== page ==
Soon rival camps had formed. New recruits were taken out to lunch and covertly probed to discover where their natural leanings were. Quigley’s microscopically accurate concept drawings were vandalized with stuck-on googly eyes; there were suggestions that it might be cool if the creatures wore sneakers. It might have been painful for the founding members of the science team, but Quigley acknowledges the need for compromise. “From a single-celled organism through the four-and-a-half-billion year history of life on Earth to a self-projected future where we are gallivanting around the stars? I mean, it is so absurdly vast, so radically outside of any scale that people can really empathize with, we knew we had to turn it into a toy.”
Note that Chris Hecker states that Will Wright would be ecstatic about what he saw, things more like the earlier demos, while Hecker was opposed to this. There are numerous accounts on the official forums of people stating that they more enjoy the early prototypes than the actual gameplay. The hype was generated by the science-heavy early prototypes, and the actual reaction to the game has been mediocre, now that it lacks those science elements.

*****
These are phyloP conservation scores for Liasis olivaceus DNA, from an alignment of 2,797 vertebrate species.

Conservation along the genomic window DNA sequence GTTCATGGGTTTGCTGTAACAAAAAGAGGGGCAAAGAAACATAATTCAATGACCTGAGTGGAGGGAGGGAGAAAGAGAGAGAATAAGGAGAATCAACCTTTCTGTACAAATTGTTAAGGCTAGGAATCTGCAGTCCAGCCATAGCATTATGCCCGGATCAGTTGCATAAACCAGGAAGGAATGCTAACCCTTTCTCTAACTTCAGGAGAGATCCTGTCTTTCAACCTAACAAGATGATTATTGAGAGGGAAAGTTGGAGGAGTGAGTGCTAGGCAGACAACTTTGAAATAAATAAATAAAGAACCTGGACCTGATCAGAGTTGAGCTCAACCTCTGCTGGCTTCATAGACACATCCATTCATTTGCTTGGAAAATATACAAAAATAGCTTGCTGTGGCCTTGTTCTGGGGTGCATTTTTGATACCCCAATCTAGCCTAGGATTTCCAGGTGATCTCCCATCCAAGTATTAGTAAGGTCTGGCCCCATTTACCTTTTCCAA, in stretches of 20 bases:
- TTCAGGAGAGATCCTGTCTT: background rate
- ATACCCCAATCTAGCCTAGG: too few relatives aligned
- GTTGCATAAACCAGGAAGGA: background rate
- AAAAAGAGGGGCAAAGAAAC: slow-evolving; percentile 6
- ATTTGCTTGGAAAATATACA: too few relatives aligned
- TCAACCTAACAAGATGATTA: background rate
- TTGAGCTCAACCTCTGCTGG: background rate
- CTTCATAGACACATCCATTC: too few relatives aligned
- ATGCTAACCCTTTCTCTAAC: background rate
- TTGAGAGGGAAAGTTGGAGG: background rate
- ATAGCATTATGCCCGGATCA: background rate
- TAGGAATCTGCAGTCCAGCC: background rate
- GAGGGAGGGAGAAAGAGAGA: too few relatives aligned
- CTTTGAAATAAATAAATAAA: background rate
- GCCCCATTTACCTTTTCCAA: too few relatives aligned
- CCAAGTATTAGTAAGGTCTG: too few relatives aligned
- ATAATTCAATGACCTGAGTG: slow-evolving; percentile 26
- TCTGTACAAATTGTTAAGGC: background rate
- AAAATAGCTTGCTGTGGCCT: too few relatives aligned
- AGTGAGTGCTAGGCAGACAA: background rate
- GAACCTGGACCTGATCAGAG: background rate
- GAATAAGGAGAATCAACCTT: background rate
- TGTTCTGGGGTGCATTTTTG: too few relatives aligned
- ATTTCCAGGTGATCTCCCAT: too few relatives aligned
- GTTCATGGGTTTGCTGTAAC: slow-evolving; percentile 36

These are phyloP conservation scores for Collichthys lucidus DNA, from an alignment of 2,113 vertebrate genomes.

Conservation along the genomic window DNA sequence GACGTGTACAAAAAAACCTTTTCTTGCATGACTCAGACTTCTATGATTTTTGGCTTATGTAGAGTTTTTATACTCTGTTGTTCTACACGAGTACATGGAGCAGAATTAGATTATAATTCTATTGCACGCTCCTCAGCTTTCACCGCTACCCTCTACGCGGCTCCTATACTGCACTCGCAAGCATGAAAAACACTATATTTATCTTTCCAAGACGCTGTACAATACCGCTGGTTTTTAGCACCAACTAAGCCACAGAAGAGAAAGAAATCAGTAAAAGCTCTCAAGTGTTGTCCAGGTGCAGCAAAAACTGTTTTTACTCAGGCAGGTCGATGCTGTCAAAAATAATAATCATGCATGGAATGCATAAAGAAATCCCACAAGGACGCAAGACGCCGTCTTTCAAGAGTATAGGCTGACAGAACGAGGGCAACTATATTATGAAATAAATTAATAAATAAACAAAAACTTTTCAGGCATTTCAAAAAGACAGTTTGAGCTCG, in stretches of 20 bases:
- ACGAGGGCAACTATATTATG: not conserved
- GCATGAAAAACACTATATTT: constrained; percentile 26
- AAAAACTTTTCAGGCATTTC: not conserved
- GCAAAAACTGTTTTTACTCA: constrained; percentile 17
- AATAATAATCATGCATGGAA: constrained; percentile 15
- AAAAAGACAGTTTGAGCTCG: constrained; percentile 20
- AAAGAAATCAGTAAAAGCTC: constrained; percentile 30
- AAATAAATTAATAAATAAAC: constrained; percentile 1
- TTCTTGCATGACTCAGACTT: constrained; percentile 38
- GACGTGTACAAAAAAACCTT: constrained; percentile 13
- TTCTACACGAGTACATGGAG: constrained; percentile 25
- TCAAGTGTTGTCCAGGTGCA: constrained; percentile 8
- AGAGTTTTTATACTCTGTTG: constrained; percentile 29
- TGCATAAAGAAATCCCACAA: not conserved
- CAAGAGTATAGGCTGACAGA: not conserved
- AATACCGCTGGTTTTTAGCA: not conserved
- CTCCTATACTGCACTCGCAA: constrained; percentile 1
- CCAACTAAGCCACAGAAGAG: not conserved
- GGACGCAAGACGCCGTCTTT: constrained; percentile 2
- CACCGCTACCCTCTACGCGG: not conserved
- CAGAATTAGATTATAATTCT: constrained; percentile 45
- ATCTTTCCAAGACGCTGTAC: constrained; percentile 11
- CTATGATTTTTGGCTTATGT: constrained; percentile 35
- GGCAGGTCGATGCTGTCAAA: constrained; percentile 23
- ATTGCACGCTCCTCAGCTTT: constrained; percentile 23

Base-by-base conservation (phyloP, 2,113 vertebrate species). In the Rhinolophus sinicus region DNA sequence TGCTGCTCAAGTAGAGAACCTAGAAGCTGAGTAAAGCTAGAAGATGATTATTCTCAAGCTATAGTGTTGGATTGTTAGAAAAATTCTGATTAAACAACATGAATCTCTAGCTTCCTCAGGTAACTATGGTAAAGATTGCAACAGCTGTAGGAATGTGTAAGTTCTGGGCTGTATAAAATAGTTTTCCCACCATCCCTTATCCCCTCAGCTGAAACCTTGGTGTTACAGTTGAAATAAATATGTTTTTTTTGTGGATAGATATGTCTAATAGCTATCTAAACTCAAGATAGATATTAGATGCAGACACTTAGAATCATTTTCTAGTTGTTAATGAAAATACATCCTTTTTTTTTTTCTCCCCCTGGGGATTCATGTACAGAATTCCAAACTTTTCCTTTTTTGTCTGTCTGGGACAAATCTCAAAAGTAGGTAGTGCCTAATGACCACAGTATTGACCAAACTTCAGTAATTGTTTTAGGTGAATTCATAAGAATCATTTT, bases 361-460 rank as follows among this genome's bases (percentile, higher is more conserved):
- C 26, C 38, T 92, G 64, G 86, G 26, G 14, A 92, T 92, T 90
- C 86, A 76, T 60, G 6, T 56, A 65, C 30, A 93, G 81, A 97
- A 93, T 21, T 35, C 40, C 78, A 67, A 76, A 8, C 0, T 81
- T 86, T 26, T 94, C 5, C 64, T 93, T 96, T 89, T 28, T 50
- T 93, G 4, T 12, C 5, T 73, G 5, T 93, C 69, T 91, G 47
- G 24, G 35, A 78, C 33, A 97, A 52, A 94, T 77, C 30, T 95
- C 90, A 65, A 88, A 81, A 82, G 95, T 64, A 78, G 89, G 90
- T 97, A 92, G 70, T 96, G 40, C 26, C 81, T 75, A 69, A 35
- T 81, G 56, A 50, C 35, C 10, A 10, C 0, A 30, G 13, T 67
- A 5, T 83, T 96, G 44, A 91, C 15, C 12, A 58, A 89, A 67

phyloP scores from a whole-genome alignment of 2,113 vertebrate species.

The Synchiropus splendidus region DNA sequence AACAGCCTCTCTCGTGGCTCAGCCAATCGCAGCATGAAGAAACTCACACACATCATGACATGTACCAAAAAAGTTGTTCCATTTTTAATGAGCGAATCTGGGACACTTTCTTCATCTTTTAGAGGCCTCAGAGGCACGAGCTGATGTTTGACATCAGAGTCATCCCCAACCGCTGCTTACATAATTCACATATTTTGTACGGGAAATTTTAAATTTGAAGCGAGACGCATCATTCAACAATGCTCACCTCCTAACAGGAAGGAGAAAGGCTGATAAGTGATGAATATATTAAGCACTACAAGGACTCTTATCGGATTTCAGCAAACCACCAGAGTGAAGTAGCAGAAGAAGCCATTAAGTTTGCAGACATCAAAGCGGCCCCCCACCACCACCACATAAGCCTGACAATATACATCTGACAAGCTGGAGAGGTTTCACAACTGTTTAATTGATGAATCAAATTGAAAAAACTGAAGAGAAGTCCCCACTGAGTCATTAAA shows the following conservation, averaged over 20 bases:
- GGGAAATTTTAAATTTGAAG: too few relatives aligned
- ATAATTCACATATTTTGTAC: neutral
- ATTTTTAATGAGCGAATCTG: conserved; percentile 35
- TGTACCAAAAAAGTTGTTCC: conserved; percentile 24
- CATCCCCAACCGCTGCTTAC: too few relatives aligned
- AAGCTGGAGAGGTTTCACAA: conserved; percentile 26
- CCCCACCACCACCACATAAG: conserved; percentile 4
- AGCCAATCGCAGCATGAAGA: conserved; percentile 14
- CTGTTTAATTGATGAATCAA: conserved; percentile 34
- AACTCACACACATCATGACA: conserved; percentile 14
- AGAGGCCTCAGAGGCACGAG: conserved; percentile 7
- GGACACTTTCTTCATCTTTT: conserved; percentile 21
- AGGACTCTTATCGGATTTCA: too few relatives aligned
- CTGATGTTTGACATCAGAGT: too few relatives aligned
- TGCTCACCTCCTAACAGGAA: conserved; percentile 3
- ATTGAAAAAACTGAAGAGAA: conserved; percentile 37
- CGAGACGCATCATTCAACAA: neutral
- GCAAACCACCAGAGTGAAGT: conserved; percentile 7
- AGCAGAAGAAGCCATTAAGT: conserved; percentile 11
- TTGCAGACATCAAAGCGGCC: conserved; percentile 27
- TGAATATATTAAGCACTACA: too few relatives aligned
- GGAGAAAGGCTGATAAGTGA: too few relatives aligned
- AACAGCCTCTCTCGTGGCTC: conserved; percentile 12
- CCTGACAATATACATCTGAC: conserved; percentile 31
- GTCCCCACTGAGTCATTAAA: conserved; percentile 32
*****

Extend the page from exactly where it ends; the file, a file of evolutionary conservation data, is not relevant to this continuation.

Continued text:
Further information posted by an ex-Maxis Intern on the game, now that the game is released and his NDA isn’t a problem:
First I’d like to dispel the rumor that the 2005 demos were “rendered” or “heavily scripted”. I’m not 100% certain to what extent the demos were “scripted”, but at the stage of development when I was there the builds of the game already had most of the mechanics that we see today.
The creature editor that was available at the time had some of the most amazing procedural animation work I’ve ever seen anyone develop. Perhaps, somewhat more innovative than what we see in the game today (more on this later).
Creature creation seems over-simplified